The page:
Sport injuries on synthetic vs. natural turf not as numerous anymore: newer studies
February 11, 2013 By Mike Jiggens
There remains a perception in several circles that synthetic turf
athletic fields continue to contribute to comparatively larger numbers
of sports injuries, but that’s not really the case anymore, those
attending the Sports Turf Association’s annual fall field day were told
in Vaughan, Ont.
“There’s that perception out there that you’re more likely to be injured on synthetic turf than on natural grass, but that doesn’t apply anymore to what we call third generation or infilled synthetic turf because it’s such a different product,” said Thomas Serensits, manager at the Center for Sports Surface Research at Pennsylvania State University.
A number of studies exist that suggest the contrary, he said, but they are outdated and do not include an extensive look at the vastly improved new generation of synthetic turf playing surfaces.
Older generations of synthetic turf that included no infill were problematic, resulting in several cases of lower-extremity injuries to athletes who played on those earlier fields, he added.
Newer studies coming out are taking into account a number of compounding issues associated with sports injuries. Concussions occurring from head-to-head contact, for example, are not necessarily a reflection of the type of playing surface underfoot, yet raw statistics might indicate a greater number of such injuries may occur on synthetic turf than on natural grass. Serensits said concussions resulting from head-to-head contact are just as likely to occur on natural turf.
The number of ankle and knee injuries have risen among high level athletes in recent years—many of which have occurred on synthetic turf fields—but new studies have suggested the increase is largely due to the type of shoe worn, especially by football players.
Serensits said the type of cleats worn have undergone aggressive designs in recent years, allowing players to run and cut quickly, “and they feel like they’re getting a good grab on the surface.”
But the shoes, by design, are actually becoming a hazard to the players who choose to wear them, he said.
“They’re putting themselves at a higher risk for injury than with more of the traditional cleat types.”
The newer type of shoe, which positions most of the cleats on the outside edge of the sole, are more conducive to knee and ankle injuries when worn by athletes, new studies suggest. Those who wear the shoe type can plant their foot and turn, but, as the cleat grabs, the built-up torque puts extreme pressure on the knee and ankle.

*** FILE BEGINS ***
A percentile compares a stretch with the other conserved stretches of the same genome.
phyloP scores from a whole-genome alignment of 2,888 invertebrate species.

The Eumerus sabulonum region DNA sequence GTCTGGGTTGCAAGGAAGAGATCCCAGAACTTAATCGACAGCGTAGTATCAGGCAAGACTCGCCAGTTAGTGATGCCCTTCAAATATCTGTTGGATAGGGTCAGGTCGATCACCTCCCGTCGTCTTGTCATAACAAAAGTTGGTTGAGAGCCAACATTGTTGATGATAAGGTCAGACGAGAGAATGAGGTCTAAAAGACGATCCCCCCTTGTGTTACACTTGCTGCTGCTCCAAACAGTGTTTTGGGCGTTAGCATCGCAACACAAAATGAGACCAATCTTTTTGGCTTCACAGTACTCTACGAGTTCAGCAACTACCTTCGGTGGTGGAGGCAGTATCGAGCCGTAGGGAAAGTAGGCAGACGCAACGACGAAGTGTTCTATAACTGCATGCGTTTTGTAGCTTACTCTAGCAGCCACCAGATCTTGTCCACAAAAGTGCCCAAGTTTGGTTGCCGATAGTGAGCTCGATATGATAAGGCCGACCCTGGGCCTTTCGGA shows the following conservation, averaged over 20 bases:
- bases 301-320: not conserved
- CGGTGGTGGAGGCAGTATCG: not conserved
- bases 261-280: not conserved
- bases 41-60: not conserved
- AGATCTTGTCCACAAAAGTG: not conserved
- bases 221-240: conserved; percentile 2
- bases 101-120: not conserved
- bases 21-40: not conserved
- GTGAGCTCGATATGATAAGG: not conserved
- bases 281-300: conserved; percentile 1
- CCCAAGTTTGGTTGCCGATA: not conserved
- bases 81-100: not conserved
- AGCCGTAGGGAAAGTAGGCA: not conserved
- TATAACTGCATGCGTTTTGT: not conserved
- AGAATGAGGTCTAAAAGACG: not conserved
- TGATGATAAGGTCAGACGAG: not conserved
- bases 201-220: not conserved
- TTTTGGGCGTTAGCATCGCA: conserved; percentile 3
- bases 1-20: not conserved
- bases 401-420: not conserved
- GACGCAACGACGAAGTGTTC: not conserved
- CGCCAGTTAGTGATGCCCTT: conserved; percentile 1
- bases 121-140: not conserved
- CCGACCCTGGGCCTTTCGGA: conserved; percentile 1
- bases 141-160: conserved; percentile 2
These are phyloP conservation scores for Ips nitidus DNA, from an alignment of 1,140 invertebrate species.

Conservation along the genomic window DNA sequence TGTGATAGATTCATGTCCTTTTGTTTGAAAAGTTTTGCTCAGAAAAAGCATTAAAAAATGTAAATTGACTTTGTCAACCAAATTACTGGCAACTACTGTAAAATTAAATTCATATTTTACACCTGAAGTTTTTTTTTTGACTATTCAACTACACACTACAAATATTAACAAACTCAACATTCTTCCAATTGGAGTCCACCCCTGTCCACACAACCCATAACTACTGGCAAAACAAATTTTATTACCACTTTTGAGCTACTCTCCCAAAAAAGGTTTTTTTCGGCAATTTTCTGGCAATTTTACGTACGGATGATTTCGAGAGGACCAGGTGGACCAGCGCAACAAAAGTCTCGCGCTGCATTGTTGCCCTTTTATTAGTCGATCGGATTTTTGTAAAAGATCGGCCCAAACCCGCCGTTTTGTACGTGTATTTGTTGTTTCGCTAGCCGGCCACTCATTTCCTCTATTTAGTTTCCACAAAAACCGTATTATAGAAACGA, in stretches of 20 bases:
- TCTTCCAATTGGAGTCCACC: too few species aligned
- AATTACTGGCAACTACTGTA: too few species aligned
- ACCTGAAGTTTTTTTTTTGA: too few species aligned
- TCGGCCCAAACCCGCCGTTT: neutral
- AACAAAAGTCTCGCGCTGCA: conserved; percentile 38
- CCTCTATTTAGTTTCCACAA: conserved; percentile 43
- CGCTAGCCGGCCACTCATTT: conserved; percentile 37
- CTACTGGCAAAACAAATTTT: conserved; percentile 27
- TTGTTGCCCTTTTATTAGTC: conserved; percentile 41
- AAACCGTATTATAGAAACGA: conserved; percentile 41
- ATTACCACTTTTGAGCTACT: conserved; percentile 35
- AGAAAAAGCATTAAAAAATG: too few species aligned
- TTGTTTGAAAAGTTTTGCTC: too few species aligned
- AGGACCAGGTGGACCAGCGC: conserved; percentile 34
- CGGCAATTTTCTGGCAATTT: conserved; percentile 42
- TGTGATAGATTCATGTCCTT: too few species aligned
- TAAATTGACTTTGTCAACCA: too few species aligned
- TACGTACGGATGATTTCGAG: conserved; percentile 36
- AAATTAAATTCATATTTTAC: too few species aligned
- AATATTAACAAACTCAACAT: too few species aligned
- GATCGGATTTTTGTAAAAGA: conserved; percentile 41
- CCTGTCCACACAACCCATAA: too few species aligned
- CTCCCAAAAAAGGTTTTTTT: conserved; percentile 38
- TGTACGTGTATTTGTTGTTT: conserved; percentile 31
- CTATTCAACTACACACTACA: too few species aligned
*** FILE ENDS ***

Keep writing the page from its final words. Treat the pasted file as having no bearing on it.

“The NFLâ€ˆis aware of the fact that these cleats are just too aggressive, and they’re going to start working with the shoe companies to ensure a safer shoe can be manufactured which still performs.”
Serensits said there are currently 14 different studies which compare injury rates on synthetic turf vs. that on natural playing surfaces. Nine of the studies are specific to soccer with most being conducted in Europe. They span the gap from children to professionals, and in both game and practice situations. Four of the studies are specific to football, with one dedicated to high school athletes, two to the college level and the other to the National Football League. The remaining study focuses on rugby.
“In football, we’re starting to see some conflicting results,” Serensits said.
One of the college-level studies found there was an overall lower risk of injury from play on synthetic turf fields, yet the NFL study reported knee and ankle injuries were more common when playing on synthetic turf.
The soccer studies found there was no discernible difference in injury rates or severity between the two types of playing surfaces.
“There were some differences in injury patterns,” Serensits noted.
Injuries caused by abrasion, for example, were more numerous on synthetic fields, according to the high school-level football study. But certain types of injuries were more common on natural turf fields when the playing surfaces were dry.
Serensits said the studies, in general, tend to lump all synthetic turf fields together and all natural grass fields together without variations taken into consideration.
“These studies really don’t make any account to differentiate between those two, so it can be a little tricky to understand the results.”
There isn’t as much variation among synthetic fields as there is with natural surfaces, but there are some differences, he said. About 10 to 20 per cent of all concussion injuries in football, for example, occur as a result of the head’s impact with the playing surface. One study suggested there was a higher concussion incidence on natural grass when the surface was dry and presumably harder.
Even though the football studies presented conflicting data, the soccer studies were more consistent, suggesting there was no real difference between the two types of playing surfaces and their correlation with sports injuries.
Serensits said there is new research underway in which cadaver legs are being used to measure the amounts of strain on different ligaments, including the anterior cruciate ligament (ACL). The study also allows for the testing of different athletic shoes and their association with injuries. He said the research will provide more realistic data, but it is still somewhat flawed because living subjects aren’t being studied.